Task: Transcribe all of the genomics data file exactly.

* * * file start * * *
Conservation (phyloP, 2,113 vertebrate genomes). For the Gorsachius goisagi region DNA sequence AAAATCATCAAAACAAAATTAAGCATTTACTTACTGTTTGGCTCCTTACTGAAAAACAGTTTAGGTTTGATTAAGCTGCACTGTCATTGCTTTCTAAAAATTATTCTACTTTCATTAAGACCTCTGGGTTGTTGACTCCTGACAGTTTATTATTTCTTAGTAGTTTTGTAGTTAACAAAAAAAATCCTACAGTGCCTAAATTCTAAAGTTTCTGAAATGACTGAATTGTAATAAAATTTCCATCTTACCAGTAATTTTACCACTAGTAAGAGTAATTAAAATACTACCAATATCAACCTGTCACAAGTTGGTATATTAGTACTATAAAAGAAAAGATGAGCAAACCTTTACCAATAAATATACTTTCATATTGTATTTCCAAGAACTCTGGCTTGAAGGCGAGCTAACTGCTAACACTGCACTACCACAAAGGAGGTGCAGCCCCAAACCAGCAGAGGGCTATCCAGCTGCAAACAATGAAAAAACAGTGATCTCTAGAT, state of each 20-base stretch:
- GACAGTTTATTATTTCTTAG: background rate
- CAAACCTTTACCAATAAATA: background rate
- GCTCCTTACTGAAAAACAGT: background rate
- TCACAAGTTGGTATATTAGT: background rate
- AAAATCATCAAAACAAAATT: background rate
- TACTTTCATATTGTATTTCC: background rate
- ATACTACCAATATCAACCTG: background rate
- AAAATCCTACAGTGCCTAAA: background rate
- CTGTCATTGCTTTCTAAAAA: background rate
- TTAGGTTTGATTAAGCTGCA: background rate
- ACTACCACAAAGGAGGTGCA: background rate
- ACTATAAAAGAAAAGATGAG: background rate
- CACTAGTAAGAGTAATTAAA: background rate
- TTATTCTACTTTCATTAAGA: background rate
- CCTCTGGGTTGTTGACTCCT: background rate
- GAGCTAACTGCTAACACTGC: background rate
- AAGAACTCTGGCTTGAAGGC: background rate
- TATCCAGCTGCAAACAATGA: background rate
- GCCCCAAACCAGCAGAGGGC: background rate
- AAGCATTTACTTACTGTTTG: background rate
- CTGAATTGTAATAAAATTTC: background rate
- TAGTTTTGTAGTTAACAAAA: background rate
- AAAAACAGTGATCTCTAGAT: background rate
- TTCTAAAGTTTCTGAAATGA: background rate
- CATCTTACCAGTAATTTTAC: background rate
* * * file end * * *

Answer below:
Conservation (phyloP, 2,113 vertebrate genomes). For the Gorsachius goisagi region DNA sequence AAAATCATCAAAACAAAATTAAGCATTTACTTACTGTTTGGCTCCTTACTGAAAAACAGTTTAGGTTTGATTAAGCTGCACTGTCATTGCTTTCTAAAAATTATTCTACTTTCATTAAGACCTCTGGGTTGTTGACTCCTGACAGTTTATTATTTCTTAGTAGTTTTGTAGTTAACAAAAAAAATCCTACAGTGCCTAAATTCTAAAGTTTCTGAAATGACTGAATTGTAATAAAATTTCCATCTTACCAGTAATTTTACCACTAGTAAGAGTAATTAAAATACTACCAATATCAACCTGTCACAAGTTGGTATATTAGTACTATAAAAGAAAAGATGAGCAAACCTTTACCAATAAATATACTTTCATATTGTATTTCCAAGAACTCTGGCTTGAAGGCGAGCTAACTGCTAACACTGCACTACCACAAAGGAGGTGCAGCCCCAAACCAGCAGAGGGCTATCCAGCTGCAAACAATGAAAAAACAGTGATCTCTAGAT, state of each 20-base stretch:
- GACAGTTTATTATTTCTTAG: background rate
- CAAACCTTTACCAATAAATA: background rate
- GCTCCTTACTGAAAAACAGT: background rate
- TCACAAGTTGGTATATTAGT: background rate
- AAAATCATCAAAACAAAATT: background rate
- TACTTTCATATTGTATTTCC: background rate
- ATACTACCAATATCAACCTG: background rate
- AAAATCCTACAGTGCCTAAA: background rate
- CTGTCATTGCTTTCTAAAAA: background rate
- TTAGGTTTGATTAAGCTGCA: background rate
- ACTACCACAAAGGAGGTGCA: background rate
- ACTATAAAAGAAAAGATGAG: background rate
- CACTAGTAAGAGTAATTAAA: background rate
- TTATTCTACTTTCATTAAGA: background rate
- CCTCTGGGTTGTTGACTCCT: background rate
- GAGCTAACTGCTAACACTGC: background rate
- AAGAACTCTGGCTTGAAGGC: background rate
- TATCCAGCTGCAAACAATGA: background rate
- GCCCCAAACCAGCAGAGGGC: background rate
- AAGCATTTACTTACTGTTTG: background rate
- CTGAATTGTAATAAAATTTC: background rate
- TAGTTTTGTAGTTAACAAAA: background rate
- AAAAACAGTGATCTCTAGAT: background rate
- TTCTAAAGTTTCTGAAATGA: background rate
- CATCTTACCAGTAATTTTAC: background rate